We went to the weigh-in and learned that our seven fish weighed a total of 45.4 pounds. The winning boat, the Fish N’ Crew, found out where all of the huge 4-year-old kings were swimming and hauled in 10 of them that weighed an amazing total of 145.6-pounds. They easily were the big winners for the day.
The Migrator’s third-place finish for the day cemented Weiner’s spot as the fourth-place finisher for the year. The Do Jigger was the winner of the tournament series and now holds bragging rights until next season.
The tournament was a lot of fun for me. I enjoyed spending time with Caleb, Bo and Billy. Salmon Unlimited is a first-class operation, and I look forward to telling you about it in the near future.
I tell you, a day on Lake Michigan is definitely worth the time and expense. If you’ve never done it, I implore you to do so. I look forward to spending a day on the water with Weiner on the Migrator again next year. I also look forward to the many meals that the freezer full of king salmon in my kitchen will be providing me for the winter.
Northern Illinois: Dave Kranz from Dave’s Bait, Tackle and Taxidermy in Crystal Lake reports: “The dams at McHenry, Algonquin and Carpentersville are flooded and dangerous with debris floating in the current. Give it a few days to calm down.
“McHenry County Conservation District has Lake Atwood in the Hollows. Bluegill, bass and catfish can be caught here on night crawlers. No minnows are allowed here.
“Crystal Lake has Vulcan Lake at the Three Oaks Recreation Area. Shore fishing is available this time of year and boat rentals are available on the weekend. This no-minnow area is loaded with bass. I like a Defender jig with craw trailer or try to dropshot a 3- or 4-inch plastic minnow or worm.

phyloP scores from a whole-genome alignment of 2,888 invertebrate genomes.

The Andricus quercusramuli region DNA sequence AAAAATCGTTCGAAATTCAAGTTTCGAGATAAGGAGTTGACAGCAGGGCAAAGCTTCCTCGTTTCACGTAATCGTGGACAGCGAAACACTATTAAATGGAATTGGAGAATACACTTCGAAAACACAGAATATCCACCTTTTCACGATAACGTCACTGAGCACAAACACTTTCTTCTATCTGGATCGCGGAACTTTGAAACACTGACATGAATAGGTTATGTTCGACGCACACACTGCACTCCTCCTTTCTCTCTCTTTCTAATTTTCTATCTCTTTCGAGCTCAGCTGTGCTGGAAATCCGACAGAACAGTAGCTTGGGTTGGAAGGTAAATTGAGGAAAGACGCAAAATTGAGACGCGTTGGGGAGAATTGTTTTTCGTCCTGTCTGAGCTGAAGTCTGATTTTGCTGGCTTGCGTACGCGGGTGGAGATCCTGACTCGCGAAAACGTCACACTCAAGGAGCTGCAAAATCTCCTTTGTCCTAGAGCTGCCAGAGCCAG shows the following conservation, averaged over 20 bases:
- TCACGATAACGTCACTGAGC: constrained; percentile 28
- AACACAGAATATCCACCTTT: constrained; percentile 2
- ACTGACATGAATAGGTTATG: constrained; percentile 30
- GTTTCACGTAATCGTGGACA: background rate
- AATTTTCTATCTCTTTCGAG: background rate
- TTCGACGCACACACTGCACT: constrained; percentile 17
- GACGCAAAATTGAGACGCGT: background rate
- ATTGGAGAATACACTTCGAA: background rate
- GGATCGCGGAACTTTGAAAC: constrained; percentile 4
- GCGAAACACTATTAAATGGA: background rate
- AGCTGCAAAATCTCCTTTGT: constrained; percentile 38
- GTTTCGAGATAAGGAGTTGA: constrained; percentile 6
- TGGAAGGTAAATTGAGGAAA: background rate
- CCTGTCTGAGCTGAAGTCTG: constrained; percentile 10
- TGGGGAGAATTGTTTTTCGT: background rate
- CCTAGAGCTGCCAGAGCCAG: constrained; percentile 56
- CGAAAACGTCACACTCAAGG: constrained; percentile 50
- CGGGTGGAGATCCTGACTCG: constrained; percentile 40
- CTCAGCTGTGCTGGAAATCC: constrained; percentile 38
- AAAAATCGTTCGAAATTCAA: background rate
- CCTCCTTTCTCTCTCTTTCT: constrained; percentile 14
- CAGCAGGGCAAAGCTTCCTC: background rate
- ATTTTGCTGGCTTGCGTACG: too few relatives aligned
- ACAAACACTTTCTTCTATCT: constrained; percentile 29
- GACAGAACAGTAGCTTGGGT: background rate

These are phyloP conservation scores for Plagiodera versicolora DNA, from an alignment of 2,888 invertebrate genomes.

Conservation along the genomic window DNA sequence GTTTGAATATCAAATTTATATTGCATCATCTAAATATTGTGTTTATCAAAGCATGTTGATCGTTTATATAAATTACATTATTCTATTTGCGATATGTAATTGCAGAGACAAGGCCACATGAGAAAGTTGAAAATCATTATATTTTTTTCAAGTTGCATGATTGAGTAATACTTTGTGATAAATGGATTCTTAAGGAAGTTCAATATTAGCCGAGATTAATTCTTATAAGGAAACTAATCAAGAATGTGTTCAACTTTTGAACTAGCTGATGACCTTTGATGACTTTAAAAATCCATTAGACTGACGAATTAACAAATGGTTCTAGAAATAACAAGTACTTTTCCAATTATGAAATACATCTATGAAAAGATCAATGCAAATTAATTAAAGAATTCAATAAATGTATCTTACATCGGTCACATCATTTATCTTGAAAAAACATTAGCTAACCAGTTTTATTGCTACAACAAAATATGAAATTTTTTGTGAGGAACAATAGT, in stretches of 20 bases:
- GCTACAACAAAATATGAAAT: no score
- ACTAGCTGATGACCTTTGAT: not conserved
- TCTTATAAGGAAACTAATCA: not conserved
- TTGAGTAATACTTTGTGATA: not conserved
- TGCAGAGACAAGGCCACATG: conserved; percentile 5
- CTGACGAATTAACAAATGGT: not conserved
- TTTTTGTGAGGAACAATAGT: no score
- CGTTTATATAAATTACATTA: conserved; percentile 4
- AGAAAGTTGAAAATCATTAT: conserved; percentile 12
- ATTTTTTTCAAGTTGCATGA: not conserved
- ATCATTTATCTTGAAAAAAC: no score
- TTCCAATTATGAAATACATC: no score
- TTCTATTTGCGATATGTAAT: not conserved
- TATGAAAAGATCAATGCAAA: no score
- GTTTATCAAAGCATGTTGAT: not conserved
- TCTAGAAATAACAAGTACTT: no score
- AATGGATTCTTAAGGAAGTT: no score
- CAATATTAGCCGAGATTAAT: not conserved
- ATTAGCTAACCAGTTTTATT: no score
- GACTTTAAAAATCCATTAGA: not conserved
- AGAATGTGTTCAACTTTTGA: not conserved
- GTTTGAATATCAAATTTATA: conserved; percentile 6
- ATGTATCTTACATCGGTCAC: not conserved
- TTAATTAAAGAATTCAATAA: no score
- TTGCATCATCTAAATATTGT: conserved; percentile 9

“For more info on Northern Illinois fishing, call 815-455-2040 for an updated report.”
Fox Chain O’ Lakes: Chris Taurisano of T-Bone Guide Service (www.tboneguideservice.com – 630-330-9090) sends word, “The panfish bite has been very good. We are seeing a lot of crappie and white bass. Muskie fishing has been very good. The shallow water bite is good. Walleye fishing has been very tough but should turn on next month.”
Lake Michigan: The Lake Michigan Fishing Report is provided by Caleb Weiner of Migrator Charters. “Fishing over the last week has been good. The one trip we were able to make it out on this past weekend was very good. Unfortunately, heavy winds and big waves have kept us off the lake for the most part. However, the chances we have had to get offshore showed an abundance of lake trout, and steelhead could be found and also the occasional coho. The best rods for the lake trout have been the smoke color dodger with a yellow Spin-N-Glo and a big white hotspot paddle down near the bottom. The best rods for the rainbows have been the 150-foot copper with a RV Moonshine Happy Meal and a 200-foot copper with an Orange Flounder. There may only be a few weeks of warm weather left, so don’t miss the boat. Come out and enjoy a day of fishing. For information about charters, give us a call at 224-234-3704 or check out our website at Migratorcharters.com.”
• Steve Sarley writes about the outdoors for Shaw Media. Write to him at firstname.lastname@example.org. Steve does a weekly podcast about fishing called “WeFishASA.” You can find it at www.wefishasa.com.